Defining your ideal ad spend is a tough job.
If you underspend, you’ll leave money on the table.
If you overspend, you’ll burn right through breakeven.
Determining your ideal ad spend figure all starts with asking yourself the right question:
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When does my next dollar of advertising stop making me money?
There’s a logical way to know it, and the necessary steps can be found below.
It starts with defining your marketing efficiency ratio, also known as MER.
What is Marketing Efficiency Ratio?
This is the ratio between total revenue and total ad spend of your business.
The easiest way to think about MER is total revenue divided by the total paid ad spend from all marketing channels.
This is a more overarching way of viewing paid advertising’s impact on revenue instead of looking at channel-by-channel metrics.
This allows for more of a 30,000-foot look at marketing efficiency instead of focusing on the ROAS of individual ads (or overreacting when ROAS drops marginally).
$20,000 in revenue on $8,000 in spend equals an MER of 2.5.
Taking the MER one step further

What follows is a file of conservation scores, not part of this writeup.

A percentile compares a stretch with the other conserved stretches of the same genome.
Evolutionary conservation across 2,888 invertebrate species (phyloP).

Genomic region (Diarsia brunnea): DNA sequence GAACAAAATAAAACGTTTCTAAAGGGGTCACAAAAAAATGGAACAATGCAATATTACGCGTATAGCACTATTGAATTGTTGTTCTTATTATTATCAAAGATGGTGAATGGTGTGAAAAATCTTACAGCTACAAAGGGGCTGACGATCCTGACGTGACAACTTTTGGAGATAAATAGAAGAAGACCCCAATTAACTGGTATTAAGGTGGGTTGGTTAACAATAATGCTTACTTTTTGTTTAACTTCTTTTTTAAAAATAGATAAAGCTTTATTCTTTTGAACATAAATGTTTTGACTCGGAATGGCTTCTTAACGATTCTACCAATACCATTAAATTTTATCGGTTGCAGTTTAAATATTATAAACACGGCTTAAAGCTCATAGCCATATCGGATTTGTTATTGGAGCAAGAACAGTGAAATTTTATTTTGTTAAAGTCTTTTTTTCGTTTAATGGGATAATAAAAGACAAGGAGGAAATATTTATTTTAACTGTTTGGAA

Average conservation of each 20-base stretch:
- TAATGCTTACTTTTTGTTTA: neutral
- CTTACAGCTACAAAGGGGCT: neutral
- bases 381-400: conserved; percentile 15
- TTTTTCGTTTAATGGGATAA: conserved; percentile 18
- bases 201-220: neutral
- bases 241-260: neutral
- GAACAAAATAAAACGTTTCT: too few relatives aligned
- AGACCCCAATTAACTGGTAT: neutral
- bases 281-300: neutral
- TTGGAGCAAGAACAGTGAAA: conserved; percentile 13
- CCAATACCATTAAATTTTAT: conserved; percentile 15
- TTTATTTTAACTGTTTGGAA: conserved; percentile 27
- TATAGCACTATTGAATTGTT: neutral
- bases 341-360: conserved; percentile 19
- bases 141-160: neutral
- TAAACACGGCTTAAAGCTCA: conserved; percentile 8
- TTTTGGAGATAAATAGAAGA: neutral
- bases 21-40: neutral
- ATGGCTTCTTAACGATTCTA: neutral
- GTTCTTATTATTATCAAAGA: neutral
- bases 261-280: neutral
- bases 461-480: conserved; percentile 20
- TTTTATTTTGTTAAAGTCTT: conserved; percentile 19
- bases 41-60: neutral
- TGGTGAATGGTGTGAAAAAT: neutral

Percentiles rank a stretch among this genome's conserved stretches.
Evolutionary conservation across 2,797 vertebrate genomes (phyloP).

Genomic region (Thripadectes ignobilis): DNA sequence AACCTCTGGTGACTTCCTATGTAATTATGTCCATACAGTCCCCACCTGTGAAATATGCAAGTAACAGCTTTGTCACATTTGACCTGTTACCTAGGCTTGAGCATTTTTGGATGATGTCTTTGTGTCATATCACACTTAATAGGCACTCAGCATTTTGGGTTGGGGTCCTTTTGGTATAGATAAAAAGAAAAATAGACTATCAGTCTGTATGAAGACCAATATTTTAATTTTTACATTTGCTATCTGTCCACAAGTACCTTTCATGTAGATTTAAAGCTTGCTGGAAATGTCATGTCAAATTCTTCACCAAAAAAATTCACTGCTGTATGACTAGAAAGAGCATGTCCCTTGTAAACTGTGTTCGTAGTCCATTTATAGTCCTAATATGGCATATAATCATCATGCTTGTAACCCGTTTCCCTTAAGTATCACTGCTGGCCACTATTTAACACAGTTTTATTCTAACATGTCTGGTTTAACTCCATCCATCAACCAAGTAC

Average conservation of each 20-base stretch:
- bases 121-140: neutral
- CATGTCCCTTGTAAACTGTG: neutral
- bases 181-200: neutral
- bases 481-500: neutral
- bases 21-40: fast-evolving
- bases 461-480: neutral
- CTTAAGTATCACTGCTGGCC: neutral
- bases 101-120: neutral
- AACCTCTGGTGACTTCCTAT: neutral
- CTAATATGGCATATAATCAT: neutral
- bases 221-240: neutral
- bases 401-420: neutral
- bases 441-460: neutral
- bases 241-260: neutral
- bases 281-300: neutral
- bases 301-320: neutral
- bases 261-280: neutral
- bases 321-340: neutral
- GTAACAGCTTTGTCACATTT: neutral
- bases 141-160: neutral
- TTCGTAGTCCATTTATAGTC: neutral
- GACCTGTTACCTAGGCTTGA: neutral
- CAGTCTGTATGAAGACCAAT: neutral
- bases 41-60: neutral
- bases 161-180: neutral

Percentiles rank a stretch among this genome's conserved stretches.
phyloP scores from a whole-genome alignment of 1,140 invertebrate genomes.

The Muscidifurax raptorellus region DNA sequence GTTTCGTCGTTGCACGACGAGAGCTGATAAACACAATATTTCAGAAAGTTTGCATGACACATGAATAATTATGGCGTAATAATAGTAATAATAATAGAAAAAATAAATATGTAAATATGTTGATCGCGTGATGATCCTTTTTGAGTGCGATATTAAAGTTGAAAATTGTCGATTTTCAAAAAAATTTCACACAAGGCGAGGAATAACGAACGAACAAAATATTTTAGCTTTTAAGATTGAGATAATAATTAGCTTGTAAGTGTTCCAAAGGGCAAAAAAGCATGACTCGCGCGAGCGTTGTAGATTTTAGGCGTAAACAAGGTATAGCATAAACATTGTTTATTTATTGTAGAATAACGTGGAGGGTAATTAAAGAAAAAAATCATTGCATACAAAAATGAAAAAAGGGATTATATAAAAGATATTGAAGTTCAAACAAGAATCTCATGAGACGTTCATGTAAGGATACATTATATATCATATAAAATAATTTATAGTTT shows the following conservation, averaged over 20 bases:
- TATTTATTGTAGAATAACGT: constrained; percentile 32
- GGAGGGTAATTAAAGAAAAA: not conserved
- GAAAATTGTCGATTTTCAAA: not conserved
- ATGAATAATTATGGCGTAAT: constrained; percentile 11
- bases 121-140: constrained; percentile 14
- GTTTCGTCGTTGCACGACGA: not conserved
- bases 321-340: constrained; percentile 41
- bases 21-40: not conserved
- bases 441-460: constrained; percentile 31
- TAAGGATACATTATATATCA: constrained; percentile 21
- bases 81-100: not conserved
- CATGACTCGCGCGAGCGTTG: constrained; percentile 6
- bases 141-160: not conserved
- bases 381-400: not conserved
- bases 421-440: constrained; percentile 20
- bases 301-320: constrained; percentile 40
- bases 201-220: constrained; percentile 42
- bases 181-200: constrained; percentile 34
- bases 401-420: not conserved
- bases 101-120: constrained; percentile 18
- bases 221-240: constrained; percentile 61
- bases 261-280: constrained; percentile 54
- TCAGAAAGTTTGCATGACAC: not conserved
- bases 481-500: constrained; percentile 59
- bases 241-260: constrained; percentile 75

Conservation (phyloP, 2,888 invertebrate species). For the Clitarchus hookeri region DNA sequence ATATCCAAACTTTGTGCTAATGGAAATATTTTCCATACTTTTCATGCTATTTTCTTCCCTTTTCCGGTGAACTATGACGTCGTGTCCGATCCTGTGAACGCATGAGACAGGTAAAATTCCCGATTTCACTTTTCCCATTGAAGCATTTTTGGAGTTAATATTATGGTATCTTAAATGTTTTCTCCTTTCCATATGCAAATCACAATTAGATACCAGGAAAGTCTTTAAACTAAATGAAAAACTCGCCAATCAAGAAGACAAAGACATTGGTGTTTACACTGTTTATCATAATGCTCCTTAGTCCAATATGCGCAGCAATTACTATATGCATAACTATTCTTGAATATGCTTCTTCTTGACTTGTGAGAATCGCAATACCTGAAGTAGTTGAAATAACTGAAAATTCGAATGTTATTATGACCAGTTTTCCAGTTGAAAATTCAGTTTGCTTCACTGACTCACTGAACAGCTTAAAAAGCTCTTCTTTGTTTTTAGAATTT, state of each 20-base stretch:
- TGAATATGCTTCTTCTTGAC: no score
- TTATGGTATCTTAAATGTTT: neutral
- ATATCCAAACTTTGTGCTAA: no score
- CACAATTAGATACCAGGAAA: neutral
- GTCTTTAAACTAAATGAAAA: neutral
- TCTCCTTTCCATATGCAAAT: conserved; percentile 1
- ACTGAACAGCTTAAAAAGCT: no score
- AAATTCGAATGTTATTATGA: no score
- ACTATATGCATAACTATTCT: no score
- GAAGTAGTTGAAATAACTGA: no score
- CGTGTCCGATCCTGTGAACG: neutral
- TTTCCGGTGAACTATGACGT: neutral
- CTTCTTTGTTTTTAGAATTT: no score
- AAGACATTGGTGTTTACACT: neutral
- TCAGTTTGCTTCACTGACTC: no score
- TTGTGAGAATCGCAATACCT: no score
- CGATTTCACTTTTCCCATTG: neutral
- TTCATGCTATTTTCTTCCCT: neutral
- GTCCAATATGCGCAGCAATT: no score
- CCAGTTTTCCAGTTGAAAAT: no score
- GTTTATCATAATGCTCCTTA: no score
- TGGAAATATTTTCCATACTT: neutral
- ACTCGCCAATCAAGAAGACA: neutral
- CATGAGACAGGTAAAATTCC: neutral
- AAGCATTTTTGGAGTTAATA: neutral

Most of your ad spend aims at acquiring new customers.
Therefore, to have a better view of the results generated by your ad spend, you must separate the revenue generated by new customers from revenue generated by recurring customers.
Acquisition Marketing Efficiency Rating (aMER)
This is achieved by calculating the acquisition marketing efficiency rating, aka aMER.
aMER = new customer revenue ÷ total ad spend.
But the aMER still won’t tell you exactly when your ad spend stops being profitable.
For this, you need to break the aMER down into marginal aMER and blended aMER.
And then compare the marginal aMER with your breakeven point.
- Marginal aMER = Marginal acquired revenue ÷ Marginal ad spend. This measures the relative performance of each additional ad dollar.
- Blended aMER = Total acquired revenue ÷ Total ad spend.
You’re getting close.
When you compare the marginal aMER to the blended aMER, you’ll notice that the first drops way quicker than the second.
This happens because the efficiency of every additional dollar in ad spend is dropping.
Breakeven vs. Marginal aMER
When you compare your breakeven point with your marginal aMER, you understand at which point when you increase ad spend, you start losing money, even though your blended aMER is positive.